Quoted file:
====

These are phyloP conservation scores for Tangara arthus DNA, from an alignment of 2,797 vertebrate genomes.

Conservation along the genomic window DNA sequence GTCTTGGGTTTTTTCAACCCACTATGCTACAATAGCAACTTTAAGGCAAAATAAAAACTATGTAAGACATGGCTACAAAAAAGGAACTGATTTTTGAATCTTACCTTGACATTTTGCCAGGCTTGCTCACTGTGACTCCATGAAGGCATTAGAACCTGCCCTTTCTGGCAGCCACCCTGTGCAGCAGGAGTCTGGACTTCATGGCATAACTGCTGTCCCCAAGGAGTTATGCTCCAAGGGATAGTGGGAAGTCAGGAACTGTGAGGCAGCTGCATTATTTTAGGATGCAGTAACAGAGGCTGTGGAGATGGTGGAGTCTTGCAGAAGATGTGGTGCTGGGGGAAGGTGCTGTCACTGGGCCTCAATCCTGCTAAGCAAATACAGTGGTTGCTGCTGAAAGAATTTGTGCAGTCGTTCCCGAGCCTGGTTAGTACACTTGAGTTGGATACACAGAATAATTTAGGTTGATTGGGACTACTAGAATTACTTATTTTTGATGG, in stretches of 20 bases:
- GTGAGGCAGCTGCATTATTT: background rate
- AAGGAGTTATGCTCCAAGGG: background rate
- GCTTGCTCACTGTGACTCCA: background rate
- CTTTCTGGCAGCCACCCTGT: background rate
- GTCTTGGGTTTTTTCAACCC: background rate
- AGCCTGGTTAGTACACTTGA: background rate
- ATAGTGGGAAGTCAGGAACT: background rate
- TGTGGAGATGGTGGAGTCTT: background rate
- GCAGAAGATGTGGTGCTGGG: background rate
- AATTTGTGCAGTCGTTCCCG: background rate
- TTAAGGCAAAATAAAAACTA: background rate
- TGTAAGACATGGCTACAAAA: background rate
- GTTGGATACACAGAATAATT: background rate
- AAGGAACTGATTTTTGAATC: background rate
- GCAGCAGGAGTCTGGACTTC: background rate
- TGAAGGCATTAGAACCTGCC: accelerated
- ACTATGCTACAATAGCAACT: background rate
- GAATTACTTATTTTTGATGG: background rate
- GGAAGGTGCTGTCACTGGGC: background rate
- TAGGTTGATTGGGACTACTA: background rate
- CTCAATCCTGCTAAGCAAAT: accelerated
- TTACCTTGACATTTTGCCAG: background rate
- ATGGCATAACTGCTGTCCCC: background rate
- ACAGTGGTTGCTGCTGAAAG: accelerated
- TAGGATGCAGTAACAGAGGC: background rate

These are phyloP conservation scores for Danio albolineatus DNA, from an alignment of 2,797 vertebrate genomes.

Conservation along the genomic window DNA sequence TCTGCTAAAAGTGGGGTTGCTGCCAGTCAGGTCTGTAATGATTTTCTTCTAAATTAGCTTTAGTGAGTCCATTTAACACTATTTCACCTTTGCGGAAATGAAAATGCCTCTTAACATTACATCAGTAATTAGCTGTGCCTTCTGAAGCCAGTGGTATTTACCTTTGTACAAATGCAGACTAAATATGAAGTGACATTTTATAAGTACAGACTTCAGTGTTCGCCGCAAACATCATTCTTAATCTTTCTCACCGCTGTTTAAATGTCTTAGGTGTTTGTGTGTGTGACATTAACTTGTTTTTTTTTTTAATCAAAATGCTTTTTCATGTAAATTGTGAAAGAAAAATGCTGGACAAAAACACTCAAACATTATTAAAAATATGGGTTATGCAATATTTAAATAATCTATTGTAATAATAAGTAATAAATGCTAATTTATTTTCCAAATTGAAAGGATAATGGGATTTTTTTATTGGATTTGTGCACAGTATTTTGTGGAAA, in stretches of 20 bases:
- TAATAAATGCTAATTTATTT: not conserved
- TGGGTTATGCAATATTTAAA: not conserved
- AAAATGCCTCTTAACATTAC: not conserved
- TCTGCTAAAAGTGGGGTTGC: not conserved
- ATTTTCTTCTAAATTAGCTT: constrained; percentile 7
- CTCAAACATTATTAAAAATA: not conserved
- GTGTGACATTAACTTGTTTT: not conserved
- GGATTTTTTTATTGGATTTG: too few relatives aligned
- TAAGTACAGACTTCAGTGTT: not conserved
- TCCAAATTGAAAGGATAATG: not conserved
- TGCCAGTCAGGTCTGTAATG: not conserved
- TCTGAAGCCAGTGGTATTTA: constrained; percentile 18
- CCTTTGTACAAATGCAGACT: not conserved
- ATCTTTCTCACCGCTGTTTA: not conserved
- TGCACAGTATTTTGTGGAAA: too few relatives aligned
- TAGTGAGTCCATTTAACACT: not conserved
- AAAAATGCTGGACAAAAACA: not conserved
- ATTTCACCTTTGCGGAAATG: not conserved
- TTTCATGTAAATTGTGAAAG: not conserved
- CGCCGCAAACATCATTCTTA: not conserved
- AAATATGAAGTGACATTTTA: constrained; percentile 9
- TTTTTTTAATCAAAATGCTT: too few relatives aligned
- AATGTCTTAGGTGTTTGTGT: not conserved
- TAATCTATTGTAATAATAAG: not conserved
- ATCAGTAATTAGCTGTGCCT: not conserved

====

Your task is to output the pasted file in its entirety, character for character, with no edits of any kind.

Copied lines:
These are phyloP conservation scores for Tangara arthus DNA, from an alignment of 2,797 vertebrate genomes.

Conservation along the genomic window DNA sequence GTCTTGGGTTTTTTCAACCCACTATGCTACAATAGCAACTTTAAGGCAAAATAAAAACTATGTAAGACATGGCTACAAAAAAGGAACTGATTTTTGAATCTTACCTTGACATTTTGCCAGGCTTGCTCACTGTGACTCCATGAAGGCATTAGAACCTGCCCTTTCTGGCAGCCACCCTGTGCAGCAGGAGTCTGGACTTCATGGCATAACTGCTGTCCCCAAGGAGTTATGCTCCAAGGGATAGTGGGAAGTCAGGAACTGTGAGGCAGCTGCATTATTTTAGGATGCAGTAACAGAGGCTGTGGAGATGGTGGAGTCTTGCAGAAGATGTGGTGCTGGGGGAAGGTGCTGTCACTGGGCCTCAATCCTGCTAAGCAAATACAGTGGTTGCTGCTGAAAGAATTTGTGCAGTCGTTCCCGAGCCTGGTTAGTACACTTGAGTTGGATACACAGAATAATTTAGGTTGATTGGGACTACTAGAATTACTTATTTTTGATGG, in stretches of 20 bases:
- GTGAGGCAGCTGCATTATTT: background rate
- AAGGAGTTATGCTCCAAGGG: background rate
- GCTTGCTCACTGTGACTCCA: background rate
- CTTTCTGGCAGCCACCCTGT: background rate
- GTCTTGGGTTTTTTCAACCC: background rate
- AGCCTGGTTAGTACACTTGA: background rate
- ATAGTGGGAAGTCAGGAACT: background rate
- TGTGGAGATGGTGGAGTCTT: background rate
- GCAGAAGATGTGGTGCTGGG: background rate
- AATTTGTGCAGTCGTTCCCG: background rate
- TTAAGGCAAAATAAAAACTA: background rate
- TGTAAGACATGGCTACAAAA: background rate
- GTTGGATACACAGAATAATT: background rate
- AAGGAACTGATTTTTGAATC: background rate
- GCAGCAGGAGTCTGGACTTC: background rate
- TGAAGGCATTAGAACCTGCC: accelerated
- ACTATGCTACAATAGCAACT: background rate
- GAATTACTTATTTTTGATGG: background rate
- GGAAGGTGCTGTCACTGGGC: background rate
- TAGGTTGATTGGGACTACTA: background rate
- CTCAATCCTGCTAAGCAAAT: accelerated
- TTACCTTGACATTTTGCCAG: background rate
- ATGGCATAACTGCTGTCCCC: background rate
- ACAGTGGTTGCTGCTGAAAG: accelerated
- TAGGATGCAGTAACAGAGGC: background rate

These are phyloP conservation scores for Danio albolineatus DNA, from an alignment of 2,797 vertebrate genomes.

Conservation along the genomic window DNA sequence TCTGCTAAAAGTGGGGTTGCTGCCAGTCAGGTCTGTAATGATTTTCTTCTAAATTAGCTTTAGTGAGTCCATTTAACACTATTTCACCTTTGCGGAAATGAAAATGCCTCTTAACATTACATCAGTAATTAGCTGTGCCTTCTGAAGCCAGTGGTATTTACCTTTGTACAAATGCAGACTAAATATGAAGTGACATTTTATAAGTACAGACTTCAGTGTTCGCCGCAAACATCATTCTTAATCTTTCTCACCGCTGTTTAAATGTCTTAGGTGTTTGTGTGTGTGACATTAACTTGTTTTTTTTTTTAATCAAAATGCTTTTTCATGTAAATTGTGAAAGAAAAATGCTGGACAAAAACACTCAAACATTATTAAAAATATGGGTTATGCAATATTTAAATAATCTATTGTAATAATAAGTAATAAATGCTAATTTATTTTCCAAATTGAAAGGATAATGGGATTTTTTTATTGGATTTGTGCACAGTATTTTGTGGAAA, in stretches of 20 bases:
- TAATAAATGCTAATTTATTT: not conserved
- TGGGTTATGCAATATTTAAA: not conserved
- AAAATGCCTCTTAACATTAC: not conserved
- TCTGCTAAAAGTGGGGTTGC: not conserved
- ATTTTCTTCTAAATTAGCTT: constrained; percentile 7
- CTCAAACATTATTAAAAATA: not conserved
- GTGTGACATTAACTTGTTTT: not conserved
- GGATTTTTTTATTGGATTTG: too few relatives aligned
- TAAGTACAGACTTCAGTGTT: not conserved
- TCCAAATTGAAAGGATAATG: not conserved
- TGCCAGTCAGGTCTGTAATG: not conserved
- TCTGAAGCCAGTGGTATTTA: constrained; percentile 18
- CCTTTGTACAAATGCAGACT: not conserved
- ATCTTTCTCACCGCTGTTTA: not conserved
- TGCACAGTATTTTGTGGAAA: too few relatives aligned
- TAGTGAGTCCATTTAACACT: not conserved
- AAAAATGCTGGACAAAAACA: not conserved
- ATTTCACCTTTGCGGAAATG: not conserved
- TTTCATGTAAATTGTGAAAG: not conserved
- CGCCGCAAACATCATTCTTA: not conserved
- AAATATGAAGTGACATTTTA: constrained; percentile 9
- TTTTTTTAATCAAAATGCTT: too few relatives aligned
- AATGTCTTAGGTGTTTGTGT: not conserved
- TAATCTATTGTAATAATAAG: not conserved
- ATCAGTAATTAGCTGTGCCT: not conserved